Authors: Margery Post Abbott and Carl Abbott. Review by Rhiannon Grant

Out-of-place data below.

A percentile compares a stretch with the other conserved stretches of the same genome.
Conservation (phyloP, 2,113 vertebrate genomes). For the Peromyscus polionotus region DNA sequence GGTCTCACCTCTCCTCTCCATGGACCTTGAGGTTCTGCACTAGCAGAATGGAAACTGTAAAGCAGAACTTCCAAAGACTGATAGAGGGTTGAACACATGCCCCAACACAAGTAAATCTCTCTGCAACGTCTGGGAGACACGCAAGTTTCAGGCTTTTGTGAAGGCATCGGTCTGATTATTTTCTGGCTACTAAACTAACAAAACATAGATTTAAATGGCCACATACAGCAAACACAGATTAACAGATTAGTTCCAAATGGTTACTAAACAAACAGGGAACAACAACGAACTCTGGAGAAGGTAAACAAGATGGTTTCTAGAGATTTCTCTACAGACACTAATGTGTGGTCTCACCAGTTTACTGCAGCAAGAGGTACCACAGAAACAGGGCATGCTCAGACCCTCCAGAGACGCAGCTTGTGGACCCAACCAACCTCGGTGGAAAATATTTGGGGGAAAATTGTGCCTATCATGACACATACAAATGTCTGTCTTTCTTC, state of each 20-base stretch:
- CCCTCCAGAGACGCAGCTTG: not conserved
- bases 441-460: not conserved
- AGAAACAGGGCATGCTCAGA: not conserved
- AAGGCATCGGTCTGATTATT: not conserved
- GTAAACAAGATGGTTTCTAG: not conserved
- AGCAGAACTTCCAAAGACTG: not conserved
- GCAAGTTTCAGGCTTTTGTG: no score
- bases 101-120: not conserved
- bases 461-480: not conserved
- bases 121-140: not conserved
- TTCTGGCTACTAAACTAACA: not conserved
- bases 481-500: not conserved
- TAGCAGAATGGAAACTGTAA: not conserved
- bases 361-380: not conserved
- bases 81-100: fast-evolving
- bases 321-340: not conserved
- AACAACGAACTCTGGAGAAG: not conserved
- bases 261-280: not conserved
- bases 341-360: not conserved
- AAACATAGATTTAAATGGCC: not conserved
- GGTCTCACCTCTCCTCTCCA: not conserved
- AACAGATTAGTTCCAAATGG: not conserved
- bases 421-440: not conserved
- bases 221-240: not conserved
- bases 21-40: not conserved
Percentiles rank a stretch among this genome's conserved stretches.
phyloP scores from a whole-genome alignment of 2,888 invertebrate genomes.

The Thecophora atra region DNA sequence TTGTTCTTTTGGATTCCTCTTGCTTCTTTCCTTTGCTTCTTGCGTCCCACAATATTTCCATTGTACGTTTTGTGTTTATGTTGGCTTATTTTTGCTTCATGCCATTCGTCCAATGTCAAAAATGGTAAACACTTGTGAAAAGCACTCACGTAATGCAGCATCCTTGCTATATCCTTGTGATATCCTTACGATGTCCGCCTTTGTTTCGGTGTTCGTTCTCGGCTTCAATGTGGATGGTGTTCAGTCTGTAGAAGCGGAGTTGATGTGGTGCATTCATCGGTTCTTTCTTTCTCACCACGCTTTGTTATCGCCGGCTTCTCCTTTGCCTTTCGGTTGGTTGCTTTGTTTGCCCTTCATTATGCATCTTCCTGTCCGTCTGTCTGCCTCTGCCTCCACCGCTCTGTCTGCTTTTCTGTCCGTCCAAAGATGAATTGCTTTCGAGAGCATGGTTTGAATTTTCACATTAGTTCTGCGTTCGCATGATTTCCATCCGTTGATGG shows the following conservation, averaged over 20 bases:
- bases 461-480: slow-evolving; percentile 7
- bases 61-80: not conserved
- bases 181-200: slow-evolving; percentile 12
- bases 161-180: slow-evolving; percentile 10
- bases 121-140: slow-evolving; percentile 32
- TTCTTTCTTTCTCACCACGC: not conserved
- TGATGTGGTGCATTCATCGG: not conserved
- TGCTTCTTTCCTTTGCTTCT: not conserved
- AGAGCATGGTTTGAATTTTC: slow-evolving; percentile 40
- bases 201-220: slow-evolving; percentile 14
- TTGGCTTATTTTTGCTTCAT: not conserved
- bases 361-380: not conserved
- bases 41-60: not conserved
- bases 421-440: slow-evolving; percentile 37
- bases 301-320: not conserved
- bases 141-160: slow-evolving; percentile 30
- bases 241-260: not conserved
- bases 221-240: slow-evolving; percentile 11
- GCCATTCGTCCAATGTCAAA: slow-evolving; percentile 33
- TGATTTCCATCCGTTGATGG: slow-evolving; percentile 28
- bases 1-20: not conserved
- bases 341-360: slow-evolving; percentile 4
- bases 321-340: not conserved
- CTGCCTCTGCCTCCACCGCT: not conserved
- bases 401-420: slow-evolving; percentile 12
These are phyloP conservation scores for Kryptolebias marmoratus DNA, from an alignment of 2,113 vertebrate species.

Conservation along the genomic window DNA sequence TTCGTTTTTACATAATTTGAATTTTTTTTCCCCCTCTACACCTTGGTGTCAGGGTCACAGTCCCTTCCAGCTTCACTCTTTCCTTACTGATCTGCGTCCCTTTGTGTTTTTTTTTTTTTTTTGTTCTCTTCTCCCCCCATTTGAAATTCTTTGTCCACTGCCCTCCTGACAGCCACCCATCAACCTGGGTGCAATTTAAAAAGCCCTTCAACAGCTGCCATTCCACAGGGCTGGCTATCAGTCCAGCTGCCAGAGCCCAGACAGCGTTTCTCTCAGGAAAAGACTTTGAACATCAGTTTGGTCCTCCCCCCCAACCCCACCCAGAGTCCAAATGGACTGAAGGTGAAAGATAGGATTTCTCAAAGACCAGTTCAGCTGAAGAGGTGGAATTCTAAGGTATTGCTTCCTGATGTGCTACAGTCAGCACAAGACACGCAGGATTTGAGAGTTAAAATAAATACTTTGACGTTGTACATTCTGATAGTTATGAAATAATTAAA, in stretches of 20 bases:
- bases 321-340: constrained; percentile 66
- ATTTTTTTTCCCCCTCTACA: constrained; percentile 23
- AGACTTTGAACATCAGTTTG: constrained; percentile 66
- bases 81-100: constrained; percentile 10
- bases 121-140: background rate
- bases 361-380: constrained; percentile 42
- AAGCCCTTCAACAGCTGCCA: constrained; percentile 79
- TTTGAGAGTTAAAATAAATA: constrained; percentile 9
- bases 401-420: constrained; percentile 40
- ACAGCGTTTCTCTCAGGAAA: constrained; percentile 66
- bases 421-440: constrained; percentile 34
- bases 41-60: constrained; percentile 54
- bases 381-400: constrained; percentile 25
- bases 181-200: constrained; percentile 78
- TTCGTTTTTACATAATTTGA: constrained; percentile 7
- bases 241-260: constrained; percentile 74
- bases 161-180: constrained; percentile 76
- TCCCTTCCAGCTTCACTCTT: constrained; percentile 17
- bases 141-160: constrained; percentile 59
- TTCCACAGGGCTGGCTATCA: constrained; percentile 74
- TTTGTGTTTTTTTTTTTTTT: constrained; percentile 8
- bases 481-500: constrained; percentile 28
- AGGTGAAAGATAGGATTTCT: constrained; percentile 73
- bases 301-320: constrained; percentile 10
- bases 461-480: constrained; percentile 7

This is a considerable achievement: a book that balances size, scope, readability and rigour to produce something short, yet with a wide range of material. It is also easy to read while retaining accuracy and original sources. Published by Routledge as part of ‘The Basics’ series, it comes into a relatively-crowded market of introductions to Quakerism, but does something distinctly different. It covers similar content to Ben Pink Dandelion’s An Introduction to Quakerism but Quakerism: The basics is more approachable for the general reader. It has a much wider international scope than my Quakers Do What! Why? and a more formal tone, serious rather than lively. The most similar existing book is in the parallel series from Oxford University Press, Pink Dandelion’s The Quakers: A very short introduction. But, with just slightly more space, Quakerism: The basics is able to cover more ground, figuratively (for example, including more from the eighteenth century) and literally (giving more attention to Africa and South America).
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